Course:PostgradFamilyPractice/ExamPrep/99 Priority Topics/Asthma

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Asthma - Key Features

1. In patients of all ages with respiratory symptoms (acute, chronic, recurrent):
a) Include asthma in the differential diagnosis
b) Confirm the diagnosis of asthma by appropriate use of: history, physical examination, spirometry


Symptoms Signs Airway Obstruction
Frequent episodes breathlessness Wheezing
Chest tightness Tachypnea
Wheezing (Worse at night or early am) Decreased breath sounds
Cough (Worse at night or early am) Accessory muscle use
Triggers: URTI, aeroallergens, irritants, exercise Supraclavicular/intercostal in-drawing
Improve w/ bronchodilators, ICS Nasal flaring

DIAGNOSIS: Suspect from clinical features, objective measures of airflow obstruction for Dx:

Pulmonary Function Measurement Children (>6yrs) Adults
Spirometry (preferred)
Reduced FEV1/FVC

Increase FEV1 with Tx*

<Normal lower limits (<0.8-0.9)

≥ 12%

<Normal lower limits (<0.75-0.8)

≥ 12% (& min ≥200 mL)

Peak Expiratory Flow (alternative)
Increase w/ Tx*

Diurnal Variation

≥ 20%

Not recommended

60L/min (minimum ≥ 20%)

>8% based on BID readings
>20% based on multi day readings

Positive Challenge Test (alternative)
Methacholine challenge

Exercise challenge

PC20<4mg/mL (4-16 mg/mL = borderline, >16 mg/mL is negative)

≥10-15% decrease in FEV1 post-exercise

  • Treatment = after bronchodilators or course of controller therapy

2. In a child with acute respiratory distress, distinguish asthma or bronchiolitis from croup and foreign body aspiration by taking an appropriate history and doing a physical examination.

• FB: Hx, asymmetric, monophonic wheeze (only 1 tone), unilateral hyperinflation or FB on CXR
• Croup: swelling of vocal cords → barking cough, causes: 1)viral (75% parainfluenza) 2)bacterial (diphtheria) 3)allergies/inhaled irritants 4)GERD. URTI, + nighttime, typically 5-6d

3. In a known asthmatic, presenting with an acute exacerbation or for ongoing care, objectively determine the severity of the condition (e.g. with history, including pattern of medication use, PE, Spirometry). Don’t underestimate severity.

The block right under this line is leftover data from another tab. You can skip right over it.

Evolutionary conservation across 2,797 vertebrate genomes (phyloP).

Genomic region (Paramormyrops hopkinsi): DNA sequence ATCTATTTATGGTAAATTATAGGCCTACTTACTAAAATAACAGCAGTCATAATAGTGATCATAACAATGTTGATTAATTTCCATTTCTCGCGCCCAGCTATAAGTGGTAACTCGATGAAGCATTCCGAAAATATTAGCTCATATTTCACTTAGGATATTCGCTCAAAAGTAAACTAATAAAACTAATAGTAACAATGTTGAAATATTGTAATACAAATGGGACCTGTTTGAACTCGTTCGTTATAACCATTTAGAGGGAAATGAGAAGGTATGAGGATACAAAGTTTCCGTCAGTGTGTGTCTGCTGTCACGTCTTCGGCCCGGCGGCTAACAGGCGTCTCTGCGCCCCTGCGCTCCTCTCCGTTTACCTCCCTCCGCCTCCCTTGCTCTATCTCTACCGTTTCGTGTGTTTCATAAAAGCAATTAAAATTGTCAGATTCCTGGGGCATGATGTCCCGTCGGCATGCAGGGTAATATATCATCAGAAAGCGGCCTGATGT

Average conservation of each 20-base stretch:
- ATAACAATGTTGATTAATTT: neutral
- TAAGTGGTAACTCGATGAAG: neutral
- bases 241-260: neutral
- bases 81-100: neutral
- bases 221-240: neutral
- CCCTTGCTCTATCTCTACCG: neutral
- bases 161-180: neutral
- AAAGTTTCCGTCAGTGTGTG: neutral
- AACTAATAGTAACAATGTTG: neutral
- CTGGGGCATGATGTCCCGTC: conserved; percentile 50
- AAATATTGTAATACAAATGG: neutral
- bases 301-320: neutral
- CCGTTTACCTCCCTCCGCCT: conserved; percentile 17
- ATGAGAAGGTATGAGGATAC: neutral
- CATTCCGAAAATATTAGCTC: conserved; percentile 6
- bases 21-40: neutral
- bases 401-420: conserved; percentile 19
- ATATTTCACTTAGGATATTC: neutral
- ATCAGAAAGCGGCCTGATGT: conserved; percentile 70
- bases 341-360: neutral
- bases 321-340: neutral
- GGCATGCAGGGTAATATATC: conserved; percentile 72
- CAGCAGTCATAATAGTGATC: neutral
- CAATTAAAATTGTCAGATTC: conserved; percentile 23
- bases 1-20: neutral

Asthma Severity (Method of Canadian Consensus)
Severity Mild Moderate Severe
FEV1/PEF >80% 60-80% <60%
SABA use <Q8h Q4-8h Q2-4h
Near fatal episode - - +
Hospital admission - - +
Nighttime symptoms -/+ + +++
Daily activity limitations -/+ +/++ +++

SABA=short acting β-agonist, FEV=forced exp volume, PEF=peak exp flow Symptom not reported -, reported +, reported more often ++ and +++

Asthma Control Criteria
Characteristic Frequency or Value
Daytime symptoms <4 days/week
Nighttime symptoms <1 night/week
Physical activity Normal
Exacerbations Mild, infrequent
Work/school agonist None
β-agonist <4 doses/week
FEV1 or PEF ≥90% personal best
PEF diurnal variation <10-15%

4. In a known asthmatic with an acute exacerbation:
a) Treat the acute episode (e.g. β-agonists repeatedly and early steroids, and avoid under-treatment).
b) Rule out co-morbid disease (e.g. CHF, COPD).
c) Determine the need for hospitalization or D/C (basing the decision on the risk of recurrence or complications, and on the patient’s expectations and resources).
Asthma management continuum.png

5. For the ongoing (chronic) treatment of an asthmatic propose a stepwise management plan including:
a) self-monitoring
b) self-adjustment of medication
c) when to consult back
• Create an Asthma Action Plan
Asthma Action plan.png

6. For a known asthmatic patient, who has ongoing or recurrent symptoms:
a) Assess severity & compliance with med regimens
b) Recommend lifestyle adjustments (e.g. avoiding irritants, triggers) for less recurrence & better control

Study Guide



Lougheed Canadian Thoracic Society Asthma Management Continuum-2010 Consensus Summary for children six years of age and over, and adults. Can Resp J Vol17:1;2010.
Colice G. Categorizing Asthma Severity: An Overview of National Guidelines. Clinical Med & Research. Vol 2(3): 155-63:2004

Practice SAMP

Asthma SAMP